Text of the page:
I first suspected the controls, even replaced the relay. However when it happened again I checked for voltage at the pump and read the full line voltage. Also I can feel and hear the pump running.
 
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Old 12-11-08, 09:49 AM
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Originally Posted by NJ Trooper View Post
Sounds like air to me ... being the highest zone, and a new system, and fresh water, the air slowly collects in that highest zone and eventually stops the flow.

Is there an air separator and vent installed properly?

Are there bleeders on the zone, or only purge stations at the boiler?

Every time you purge the zone, you are adding all fresh water with lots of entrained air ... so you just repeat the cycle. Take air out, add air, take air out, add air ... et cetera ad infinitum et nauseum ...
There is an air separator and vent installed stricly to mfgr specs. It works well I heard it venting when I first filled the system.

There is a bleeder on the zone at the highest point and I bled the zone until I felt all the air was out (no air being released and no gurgling).
 
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Old 12-11-08, 10:02 AM
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Originally Posted by plumbingods View Post
Is this an old house? With a well? What pressure are you purging at? Sometimes a large air pocket will be hard to move at a lower pressure like 20 psi as in some well systems, especially combined with poor piping as in an old house where the building sags and creates even larger than normal air pockets. Sometimes, if a well system is not working correctly, it could be introducing air, like trooper mentioned. This can happen any time you purge, with a well or city water.
The house is 32 years old and is fed by a municipal water system. To purge I first completely isolate the zone, open the fast fill valve until the pressure almost reaches 30 psi (the point where the Boiler Pressure Relief Valve will open) then quickly open the boiler zone return drain until the water runs clear of air bubbles. I repeat this procedure until the air is released and the return line feels very cold (the temperature of the fill water). Then I run the boiler until hot, open the highest bleeder on the zone and bleed until all air is released and the water circulates without gurgling. Then I check to ensure the return line feels very hot and the baseboards are radiating sufficient heat. I let the system run for a few days and then bleed the zone's highest bleeder again. This has always worked for me.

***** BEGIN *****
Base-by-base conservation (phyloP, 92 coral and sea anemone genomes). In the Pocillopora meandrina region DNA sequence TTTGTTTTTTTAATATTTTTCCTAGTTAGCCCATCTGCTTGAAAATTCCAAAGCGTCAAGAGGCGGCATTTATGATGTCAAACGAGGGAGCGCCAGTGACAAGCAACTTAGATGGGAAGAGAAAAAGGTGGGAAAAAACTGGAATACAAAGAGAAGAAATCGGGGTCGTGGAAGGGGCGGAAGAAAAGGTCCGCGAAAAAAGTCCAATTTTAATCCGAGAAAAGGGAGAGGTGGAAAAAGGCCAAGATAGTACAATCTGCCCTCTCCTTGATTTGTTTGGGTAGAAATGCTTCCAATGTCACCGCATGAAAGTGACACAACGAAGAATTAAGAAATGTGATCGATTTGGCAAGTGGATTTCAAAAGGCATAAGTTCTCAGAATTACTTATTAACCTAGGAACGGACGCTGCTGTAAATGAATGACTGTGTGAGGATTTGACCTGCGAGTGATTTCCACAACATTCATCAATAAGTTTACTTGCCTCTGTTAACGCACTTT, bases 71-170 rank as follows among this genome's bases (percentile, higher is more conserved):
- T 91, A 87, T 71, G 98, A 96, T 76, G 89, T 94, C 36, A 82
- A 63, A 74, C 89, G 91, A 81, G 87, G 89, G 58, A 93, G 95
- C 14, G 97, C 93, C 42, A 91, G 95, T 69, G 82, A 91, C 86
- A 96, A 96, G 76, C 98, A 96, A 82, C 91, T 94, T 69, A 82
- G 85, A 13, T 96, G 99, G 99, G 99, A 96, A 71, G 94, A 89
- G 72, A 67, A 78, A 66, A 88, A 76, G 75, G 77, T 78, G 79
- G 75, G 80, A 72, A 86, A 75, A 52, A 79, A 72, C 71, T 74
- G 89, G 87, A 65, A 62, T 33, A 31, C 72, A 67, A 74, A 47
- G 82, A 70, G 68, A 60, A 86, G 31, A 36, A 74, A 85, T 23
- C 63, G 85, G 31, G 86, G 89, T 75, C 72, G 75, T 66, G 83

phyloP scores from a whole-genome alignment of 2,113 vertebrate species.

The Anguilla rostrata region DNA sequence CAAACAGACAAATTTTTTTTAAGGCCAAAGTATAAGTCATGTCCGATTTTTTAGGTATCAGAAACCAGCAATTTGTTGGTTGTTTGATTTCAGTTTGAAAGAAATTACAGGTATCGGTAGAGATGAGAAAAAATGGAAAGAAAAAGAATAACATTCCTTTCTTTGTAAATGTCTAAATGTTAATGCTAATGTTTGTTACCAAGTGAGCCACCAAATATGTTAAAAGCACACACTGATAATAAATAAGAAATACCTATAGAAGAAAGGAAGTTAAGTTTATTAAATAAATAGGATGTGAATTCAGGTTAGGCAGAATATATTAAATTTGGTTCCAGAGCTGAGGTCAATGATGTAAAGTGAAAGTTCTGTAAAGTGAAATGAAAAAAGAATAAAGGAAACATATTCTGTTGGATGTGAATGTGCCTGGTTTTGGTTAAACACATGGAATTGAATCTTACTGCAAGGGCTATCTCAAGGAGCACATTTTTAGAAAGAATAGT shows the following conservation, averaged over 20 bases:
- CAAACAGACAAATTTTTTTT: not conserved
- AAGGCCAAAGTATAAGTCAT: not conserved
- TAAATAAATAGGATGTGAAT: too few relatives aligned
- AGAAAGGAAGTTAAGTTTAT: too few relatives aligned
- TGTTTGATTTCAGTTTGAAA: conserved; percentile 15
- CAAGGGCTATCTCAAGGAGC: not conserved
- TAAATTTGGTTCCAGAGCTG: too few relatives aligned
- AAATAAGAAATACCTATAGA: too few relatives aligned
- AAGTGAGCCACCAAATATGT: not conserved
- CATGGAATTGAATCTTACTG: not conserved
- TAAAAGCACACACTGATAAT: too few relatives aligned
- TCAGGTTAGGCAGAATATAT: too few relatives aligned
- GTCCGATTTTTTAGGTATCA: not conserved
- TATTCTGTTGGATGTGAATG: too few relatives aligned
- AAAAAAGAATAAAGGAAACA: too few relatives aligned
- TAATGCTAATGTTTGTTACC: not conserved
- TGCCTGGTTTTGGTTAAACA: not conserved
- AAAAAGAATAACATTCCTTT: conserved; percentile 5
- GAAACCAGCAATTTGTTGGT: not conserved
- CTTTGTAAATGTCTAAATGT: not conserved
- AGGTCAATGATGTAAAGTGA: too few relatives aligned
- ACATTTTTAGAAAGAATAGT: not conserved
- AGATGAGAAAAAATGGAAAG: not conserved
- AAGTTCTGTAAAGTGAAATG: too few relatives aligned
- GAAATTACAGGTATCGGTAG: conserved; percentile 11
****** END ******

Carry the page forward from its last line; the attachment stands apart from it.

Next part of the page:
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Old 12-11-08, 10:09 AM
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Originally Posted by xiphias View Post
Are you pumping away from the expansion tank?

Mark, the 007 IFC has a very, very small performance hit compared to the straight 007.
Yes the system was designed to pump away from the tank:
 
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Old 12-11-08, 11:03 PM
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less... is that EXACTLY how you built yours?

You say you 'completely isolate the zone' ... so I'm assuming that you have valves installed on the returns?

When you do your purging, are you sure the water is actually going through the zone?

Assuming that you either have isolation flanges on the circs or some other way of closing the other zones, I would do it differently than you described.

I would close the boiler isolation valves.

Close the valves for all but the zone I'm purging.

Close the valve to the right of the air scoop, and to the left of the purge valve on the return side.

Connect hose to purge valve.

Direct hose into 5 gall bucket so you can see air bubbles.

Open purge valve and lift fast fill handle and let water run fast fill through just that zone until no more bubbles are seen.

If you aren't closing that valve between the purge and the air scoop, the water won't go through the zone, but right from the feed, past the valve and out the purge ...

Did you post pics somewhere of the new system?
I'd like to see them.
 
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Old 12-12-08, 08:53 AM
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NJ Trooper,
It's essentially how the system is piped. There are valves on the returns and the zones can be completely isolated. Here's a schematic:


To purge a zone I close every valve except the circ's isolation flanges for the zone and the zone's return valve. Then I purge just like you described except I use a clear hose (so I can see the air bubbles) directed to an outside drain. Water runs right through the zone and exits forcibly. I purge until I see and hear no more air bubbles and the zone return line is as cold as the incoming water. If a large air bubble can survive that I would be very surprised. There may be some residual air of course but not enough to stop water flow I would think.